Executive Changes Roles In TikTok After Condemning Chinese Genocidal Actions

Last Thursday, Chinese video app TikTok announced that its chief operating officer V. Pappas was stepping down and the company had hired a new chief brand and communications officer and a new head of operations, the New York Times reported.

Pappas, who became TikTok’s COO in 2018 to run the platform’s North American business, is not leaving the company entirely. Instead, she will become a strategic advisor.

In her email to the company, Pappas said she was stepping down to “refocus” on her “entrepreneurial passions.”

TikTok’s current chief of staff, Adam Presser, will step into the role of head of operations.

Former global media relations chief at Disney, Zenia Mucha, will head up TikTok’s communications team.

In a statement last Thursday, TikTok CEO Shou Chew said he is confident that the company is in a “strong position” to tackle the “opportunities” at an “important time” for the company.

According to Axios, V. Pappas took over much of TikTok’s North American operations after former US CEO Kevin Mayer resigned in 2020. In this role, Pappas managed most of the company’s US public relations while dealing with the pressure the government has placed on the social media app.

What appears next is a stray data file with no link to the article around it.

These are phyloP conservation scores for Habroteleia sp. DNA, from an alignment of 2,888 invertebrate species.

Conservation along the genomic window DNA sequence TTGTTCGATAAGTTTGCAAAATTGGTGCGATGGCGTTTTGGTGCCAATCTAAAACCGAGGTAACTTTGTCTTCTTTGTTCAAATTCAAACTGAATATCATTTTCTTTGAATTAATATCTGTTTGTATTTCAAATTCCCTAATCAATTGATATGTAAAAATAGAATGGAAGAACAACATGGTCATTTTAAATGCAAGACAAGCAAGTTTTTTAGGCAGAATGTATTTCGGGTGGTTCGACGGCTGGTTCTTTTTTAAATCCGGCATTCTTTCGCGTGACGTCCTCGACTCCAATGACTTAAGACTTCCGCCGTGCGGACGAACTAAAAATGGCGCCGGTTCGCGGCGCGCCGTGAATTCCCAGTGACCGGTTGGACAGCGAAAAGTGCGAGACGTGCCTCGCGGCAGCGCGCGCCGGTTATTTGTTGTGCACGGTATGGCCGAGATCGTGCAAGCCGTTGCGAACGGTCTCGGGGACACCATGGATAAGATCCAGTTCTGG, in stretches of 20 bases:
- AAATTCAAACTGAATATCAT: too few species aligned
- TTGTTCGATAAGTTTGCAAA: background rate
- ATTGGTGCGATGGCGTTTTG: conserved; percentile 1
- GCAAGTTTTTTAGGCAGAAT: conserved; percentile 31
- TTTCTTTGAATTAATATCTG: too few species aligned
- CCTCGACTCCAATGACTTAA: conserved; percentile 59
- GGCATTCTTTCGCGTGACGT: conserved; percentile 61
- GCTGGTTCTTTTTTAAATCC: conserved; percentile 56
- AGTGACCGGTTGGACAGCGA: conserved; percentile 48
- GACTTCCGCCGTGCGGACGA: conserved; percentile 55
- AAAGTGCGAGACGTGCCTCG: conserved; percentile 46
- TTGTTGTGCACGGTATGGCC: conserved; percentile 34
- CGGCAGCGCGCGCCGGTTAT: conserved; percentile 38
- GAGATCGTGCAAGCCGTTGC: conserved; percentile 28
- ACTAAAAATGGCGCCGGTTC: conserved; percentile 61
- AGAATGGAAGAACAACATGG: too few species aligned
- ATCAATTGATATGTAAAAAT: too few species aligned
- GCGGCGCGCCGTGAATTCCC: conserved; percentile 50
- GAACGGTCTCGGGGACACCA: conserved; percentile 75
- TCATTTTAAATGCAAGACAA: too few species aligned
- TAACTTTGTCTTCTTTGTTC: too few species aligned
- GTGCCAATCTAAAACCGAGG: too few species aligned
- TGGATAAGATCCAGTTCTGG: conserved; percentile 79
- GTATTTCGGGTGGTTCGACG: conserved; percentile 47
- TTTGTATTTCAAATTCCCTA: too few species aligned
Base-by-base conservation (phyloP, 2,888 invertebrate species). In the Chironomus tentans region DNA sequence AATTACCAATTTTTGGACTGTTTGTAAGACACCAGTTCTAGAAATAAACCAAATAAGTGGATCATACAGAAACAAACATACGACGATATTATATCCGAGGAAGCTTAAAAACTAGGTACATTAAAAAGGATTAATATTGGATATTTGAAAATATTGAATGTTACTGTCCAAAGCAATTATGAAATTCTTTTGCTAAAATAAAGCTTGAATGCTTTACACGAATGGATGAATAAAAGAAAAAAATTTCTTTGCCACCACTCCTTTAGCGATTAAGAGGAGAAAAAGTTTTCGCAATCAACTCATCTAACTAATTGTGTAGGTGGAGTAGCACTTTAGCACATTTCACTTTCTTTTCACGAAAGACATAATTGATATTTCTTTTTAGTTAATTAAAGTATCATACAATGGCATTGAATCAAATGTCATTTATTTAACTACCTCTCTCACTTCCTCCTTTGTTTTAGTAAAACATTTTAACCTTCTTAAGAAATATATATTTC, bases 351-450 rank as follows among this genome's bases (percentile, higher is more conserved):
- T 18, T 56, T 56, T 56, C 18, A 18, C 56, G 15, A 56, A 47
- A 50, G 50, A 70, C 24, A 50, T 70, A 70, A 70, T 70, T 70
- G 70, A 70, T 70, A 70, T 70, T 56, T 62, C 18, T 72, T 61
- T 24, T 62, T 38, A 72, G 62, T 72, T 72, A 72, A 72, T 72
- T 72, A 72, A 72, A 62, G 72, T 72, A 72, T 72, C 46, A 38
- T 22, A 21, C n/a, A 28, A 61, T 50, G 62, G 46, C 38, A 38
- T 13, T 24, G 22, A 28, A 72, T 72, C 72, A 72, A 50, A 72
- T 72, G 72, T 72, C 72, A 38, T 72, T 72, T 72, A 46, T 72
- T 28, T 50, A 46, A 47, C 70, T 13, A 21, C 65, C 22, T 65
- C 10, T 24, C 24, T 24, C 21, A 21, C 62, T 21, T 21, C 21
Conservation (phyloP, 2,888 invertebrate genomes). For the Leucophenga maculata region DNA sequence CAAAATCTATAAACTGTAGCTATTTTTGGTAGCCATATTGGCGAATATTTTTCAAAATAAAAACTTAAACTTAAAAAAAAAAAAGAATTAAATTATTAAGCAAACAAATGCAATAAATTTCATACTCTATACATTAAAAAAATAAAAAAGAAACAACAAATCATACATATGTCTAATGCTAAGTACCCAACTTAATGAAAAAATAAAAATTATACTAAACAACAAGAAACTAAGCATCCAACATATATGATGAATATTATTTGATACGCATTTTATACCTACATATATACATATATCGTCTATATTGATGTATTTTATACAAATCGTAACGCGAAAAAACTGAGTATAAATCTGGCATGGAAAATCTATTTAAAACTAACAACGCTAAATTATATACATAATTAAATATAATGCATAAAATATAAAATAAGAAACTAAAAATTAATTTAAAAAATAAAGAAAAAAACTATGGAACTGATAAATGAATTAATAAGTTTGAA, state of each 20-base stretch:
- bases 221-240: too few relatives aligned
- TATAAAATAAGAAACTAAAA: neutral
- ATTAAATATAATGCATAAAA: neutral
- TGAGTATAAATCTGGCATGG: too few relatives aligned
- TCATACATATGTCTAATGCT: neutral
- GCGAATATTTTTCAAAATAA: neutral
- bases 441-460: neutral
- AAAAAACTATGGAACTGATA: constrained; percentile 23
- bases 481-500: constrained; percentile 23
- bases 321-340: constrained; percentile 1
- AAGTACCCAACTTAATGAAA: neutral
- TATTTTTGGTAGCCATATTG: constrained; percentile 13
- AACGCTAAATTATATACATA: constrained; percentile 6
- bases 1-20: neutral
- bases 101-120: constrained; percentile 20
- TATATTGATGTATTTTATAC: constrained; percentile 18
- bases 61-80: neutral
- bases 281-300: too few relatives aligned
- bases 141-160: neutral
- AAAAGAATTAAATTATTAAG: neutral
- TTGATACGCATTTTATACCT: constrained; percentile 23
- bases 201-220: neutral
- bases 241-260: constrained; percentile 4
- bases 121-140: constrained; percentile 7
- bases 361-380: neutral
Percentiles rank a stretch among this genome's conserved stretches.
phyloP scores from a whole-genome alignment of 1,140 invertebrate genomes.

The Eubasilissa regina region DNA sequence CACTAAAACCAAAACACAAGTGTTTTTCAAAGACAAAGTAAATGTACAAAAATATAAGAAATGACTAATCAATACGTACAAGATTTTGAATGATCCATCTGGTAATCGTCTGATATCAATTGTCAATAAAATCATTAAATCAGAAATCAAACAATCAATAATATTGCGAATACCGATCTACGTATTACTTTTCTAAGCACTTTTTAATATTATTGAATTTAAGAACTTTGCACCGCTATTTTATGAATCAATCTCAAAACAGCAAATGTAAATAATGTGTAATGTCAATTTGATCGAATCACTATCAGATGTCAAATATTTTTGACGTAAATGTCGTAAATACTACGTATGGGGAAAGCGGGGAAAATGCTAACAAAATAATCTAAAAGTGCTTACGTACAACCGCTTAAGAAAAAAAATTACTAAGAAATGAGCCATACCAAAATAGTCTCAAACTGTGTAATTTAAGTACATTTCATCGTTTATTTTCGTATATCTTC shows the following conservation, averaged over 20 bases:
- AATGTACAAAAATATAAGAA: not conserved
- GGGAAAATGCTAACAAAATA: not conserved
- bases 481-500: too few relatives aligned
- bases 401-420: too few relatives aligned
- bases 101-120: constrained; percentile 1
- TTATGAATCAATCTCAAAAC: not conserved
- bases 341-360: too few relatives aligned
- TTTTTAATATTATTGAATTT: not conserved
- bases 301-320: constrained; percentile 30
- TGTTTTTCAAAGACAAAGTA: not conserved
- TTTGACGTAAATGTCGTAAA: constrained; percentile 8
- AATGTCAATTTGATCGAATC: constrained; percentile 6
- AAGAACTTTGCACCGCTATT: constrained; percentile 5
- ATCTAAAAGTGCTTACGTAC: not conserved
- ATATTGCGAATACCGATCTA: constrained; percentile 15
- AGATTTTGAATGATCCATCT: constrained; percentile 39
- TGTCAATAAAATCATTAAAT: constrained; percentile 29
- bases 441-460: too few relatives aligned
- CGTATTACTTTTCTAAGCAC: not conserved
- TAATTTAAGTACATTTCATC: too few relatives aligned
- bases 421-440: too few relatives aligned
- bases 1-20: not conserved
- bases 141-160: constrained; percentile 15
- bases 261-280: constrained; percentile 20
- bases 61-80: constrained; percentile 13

Pappas has testified in congressional hearings multiple times, addressing the platform’s data security.

In September 2022, Pappas told lawmakers that TikTok has “strict access controls” to protect the data accessed in the US. However, one former employee from TikTok’s parent company ByteDance alleged that the access controls were weaker than the company claimed.

In March, Pappas was asked on Twitter if she would “personally condemn” the genocide of Uyghurs in China.

In a one-word reply, Pappas said, “Yes.”

The changes in TikTok leadership come at a time when the social media platform is facing tremendous pressure over questions about its privacy and data practices and its connection to the Chinese Communist regime.

Several US states have taken steps to ban the use of the app on government-supplied devices over privacy and national security concerns.